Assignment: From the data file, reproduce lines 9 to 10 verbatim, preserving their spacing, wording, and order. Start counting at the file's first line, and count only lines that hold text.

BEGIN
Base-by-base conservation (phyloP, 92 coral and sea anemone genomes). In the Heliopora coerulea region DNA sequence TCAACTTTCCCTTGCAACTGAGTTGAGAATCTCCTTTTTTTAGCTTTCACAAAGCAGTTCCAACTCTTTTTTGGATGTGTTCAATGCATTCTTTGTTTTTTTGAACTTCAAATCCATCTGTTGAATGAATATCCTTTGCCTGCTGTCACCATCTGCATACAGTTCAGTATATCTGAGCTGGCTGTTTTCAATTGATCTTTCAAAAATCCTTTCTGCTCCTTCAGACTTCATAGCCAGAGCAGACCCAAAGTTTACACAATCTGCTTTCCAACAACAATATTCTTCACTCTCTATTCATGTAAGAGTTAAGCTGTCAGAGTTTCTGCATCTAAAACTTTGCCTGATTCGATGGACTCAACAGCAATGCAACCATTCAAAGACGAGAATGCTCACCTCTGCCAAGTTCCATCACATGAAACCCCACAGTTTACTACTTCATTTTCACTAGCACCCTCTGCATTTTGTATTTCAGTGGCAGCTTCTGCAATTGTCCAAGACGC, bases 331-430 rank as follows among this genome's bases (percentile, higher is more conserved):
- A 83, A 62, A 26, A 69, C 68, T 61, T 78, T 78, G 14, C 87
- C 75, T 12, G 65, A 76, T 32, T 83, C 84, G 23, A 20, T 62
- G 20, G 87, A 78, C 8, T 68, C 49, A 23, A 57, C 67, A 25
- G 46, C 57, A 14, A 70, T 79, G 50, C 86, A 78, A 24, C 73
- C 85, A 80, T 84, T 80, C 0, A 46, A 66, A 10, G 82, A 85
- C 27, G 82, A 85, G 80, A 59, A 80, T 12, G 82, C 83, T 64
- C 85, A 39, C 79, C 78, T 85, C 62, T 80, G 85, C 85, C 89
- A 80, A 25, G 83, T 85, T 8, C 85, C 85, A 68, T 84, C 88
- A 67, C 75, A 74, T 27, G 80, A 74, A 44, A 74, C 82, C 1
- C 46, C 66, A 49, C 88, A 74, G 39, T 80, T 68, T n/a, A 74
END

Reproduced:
- A 80, A 25, G 83, T 85, T 8, C 85, C 85, A 68, T 84, C 88
- A 67, C 75, A 74, T 27, G 80, A 74, A 44, A 74, C 82, C 1